Submarines: Coping With The Great American SSN Shortage


January 12, 2010: The U.S. Navy is facing a temporary SSN (nuclear attack submarine) shortage, and there is no solution that will not involve some pain. The problem is that new Virginia class subs cannot be built quickly enough to replace all the Cold War era Los Angeles class boats that have to retire. Even that will be delayed, at least for 16 Los Angeles class subs, that will get enough refurb to keep them at sea for up to two more years. Meanwhile, many of the shipyards used to build all those Los Angeles class boats, were discarded as part of the Peace Dividend for winning the Cold War.

The shortage will begin in 2022, when the number of SSNs will fall below 48. The bottom will be in 2028, when only 41 SSNs will be available, and the shortage won't end until 2034. While keeping boats at sea more than six months per cruise will insure that all current requirements (that need about ten boats at sea at any given time) are met, the navy won’t be able to meet its wartime need for 35 boats. Keep in mind that a certain number of boats are always laid up for upgrades, maintenance or repairs. And some of this work can be speeded up, or even put aside, to get boats to sea in wartime, or a major crises.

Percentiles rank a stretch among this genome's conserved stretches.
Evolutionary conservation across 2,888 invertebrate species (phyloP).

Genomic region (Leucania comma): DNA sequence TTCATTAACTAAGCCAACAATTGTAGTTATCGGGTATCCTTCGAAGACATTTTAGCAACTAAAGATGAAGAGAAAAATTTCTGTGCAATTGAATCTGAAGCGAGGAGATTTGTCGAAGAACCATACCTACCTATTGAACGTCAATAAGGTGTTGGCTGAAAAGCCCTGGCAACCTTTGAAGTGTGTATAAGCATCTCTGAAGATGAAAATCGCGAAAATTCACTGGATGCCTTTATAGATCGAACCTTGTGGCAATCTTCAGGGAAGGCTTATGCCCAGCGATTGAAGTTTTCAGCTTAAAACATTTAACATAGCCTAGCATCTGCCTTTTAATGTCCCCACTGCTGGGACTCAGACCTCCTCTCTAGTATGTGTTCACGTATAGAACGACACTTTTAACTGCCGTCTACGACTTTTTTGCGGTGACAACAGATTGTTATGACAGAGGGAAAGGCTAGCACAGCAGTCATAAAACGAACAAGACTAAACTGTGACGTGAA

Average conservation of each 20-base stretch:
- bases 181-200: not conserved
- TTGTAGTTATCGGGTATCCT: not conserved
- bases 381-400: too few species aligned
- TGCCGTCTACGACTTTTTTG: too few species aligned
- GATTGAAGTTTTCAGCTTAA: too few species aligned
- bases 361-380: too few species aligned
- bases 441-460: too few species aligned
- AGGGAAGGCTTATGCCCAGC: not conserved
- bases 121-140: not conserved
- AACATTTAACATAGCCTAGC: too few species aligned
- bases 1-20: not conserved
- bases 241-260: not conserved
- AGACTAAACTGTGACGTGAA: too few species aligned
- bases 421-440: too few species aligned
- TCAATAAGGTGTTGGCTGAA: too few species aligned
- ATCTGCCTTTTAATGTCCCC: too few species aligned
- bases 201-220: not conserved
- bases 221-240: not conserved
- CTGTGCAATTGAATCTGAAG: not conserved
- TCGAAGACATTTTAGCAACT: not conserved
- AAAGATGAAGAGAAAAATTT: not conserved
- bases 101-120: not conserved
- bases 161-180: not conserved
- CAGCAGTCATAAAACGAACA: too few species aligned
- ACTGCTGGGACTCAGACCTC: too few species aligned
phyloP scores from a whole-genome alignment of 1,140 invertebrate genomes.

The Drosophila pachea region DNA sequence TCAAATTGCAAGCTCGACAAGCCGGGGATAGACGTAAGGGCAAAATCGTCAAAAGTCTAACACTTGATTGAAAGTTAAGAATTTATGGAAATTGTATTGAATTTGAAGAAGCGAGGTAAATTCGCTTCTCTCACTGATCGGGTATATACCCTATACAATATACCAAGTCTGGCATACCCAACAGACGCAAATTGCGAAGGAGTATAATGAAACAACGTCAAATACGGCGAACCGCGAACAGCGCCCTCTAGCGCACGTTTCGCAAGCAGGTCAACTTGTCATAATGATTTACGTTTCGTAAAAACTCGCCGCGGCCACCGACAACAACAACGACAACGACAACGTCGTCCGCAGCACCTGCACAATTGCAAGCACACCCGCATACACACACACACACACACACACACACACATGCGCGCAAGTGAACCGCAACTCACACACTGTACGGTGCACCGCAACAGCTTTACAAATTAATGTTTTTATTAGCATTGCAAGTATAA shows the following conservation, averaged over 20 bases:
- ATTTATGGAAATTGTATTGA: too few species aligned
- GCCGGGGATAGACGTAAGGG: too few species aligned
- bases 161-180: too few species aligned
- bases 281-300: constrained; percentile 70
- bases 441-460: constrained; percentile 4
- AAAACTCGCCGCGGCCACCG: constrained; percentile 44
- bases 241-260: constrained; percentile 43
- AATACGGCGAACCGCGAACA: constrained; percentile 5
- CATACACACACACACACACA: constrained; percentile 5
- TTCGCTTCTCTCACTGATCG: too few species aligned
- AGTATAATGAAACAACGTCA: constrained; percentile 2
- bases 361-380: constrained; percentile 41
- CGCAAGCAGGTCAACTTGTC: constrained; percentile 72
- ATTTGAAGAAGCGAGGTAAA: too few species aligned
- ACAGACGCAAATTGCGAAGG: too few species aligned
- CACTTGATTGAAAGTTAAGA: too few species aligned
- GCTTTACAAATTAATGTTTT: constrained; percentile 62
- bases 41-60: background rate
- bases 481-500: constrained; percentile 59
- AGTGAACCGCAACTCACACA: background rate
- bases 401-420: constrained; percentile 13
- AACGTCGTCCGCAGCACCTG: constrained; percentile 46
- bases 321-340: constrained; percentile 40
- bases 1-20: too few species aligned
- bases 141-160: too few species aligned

Keeping existing boats at sea for longer cruises also comes with a cost. For each additional day (beyond six months) you keep a crew at sea, a certain percentage of them will not stay in the navy. Those long months at sea are hard on the families, and sailors as well. Too much of that, and more of them leave. For submarine crews, the most highly trained, with the highest standards, in the navy, this is no small problem.

There are other ways around the problem. The navy and the shipyards have found ways to built SSNs more quickly. Currently it takes 70 months to build a Virginia. But in the next few years, that will be coming down to 60 months. For the navy, the worst solution is to change war plans, and peacetime use patterns of SSNs, and adapt to a smaller number of attack boats. The navy would rather not think of this, but politicians often do, so the navy must.




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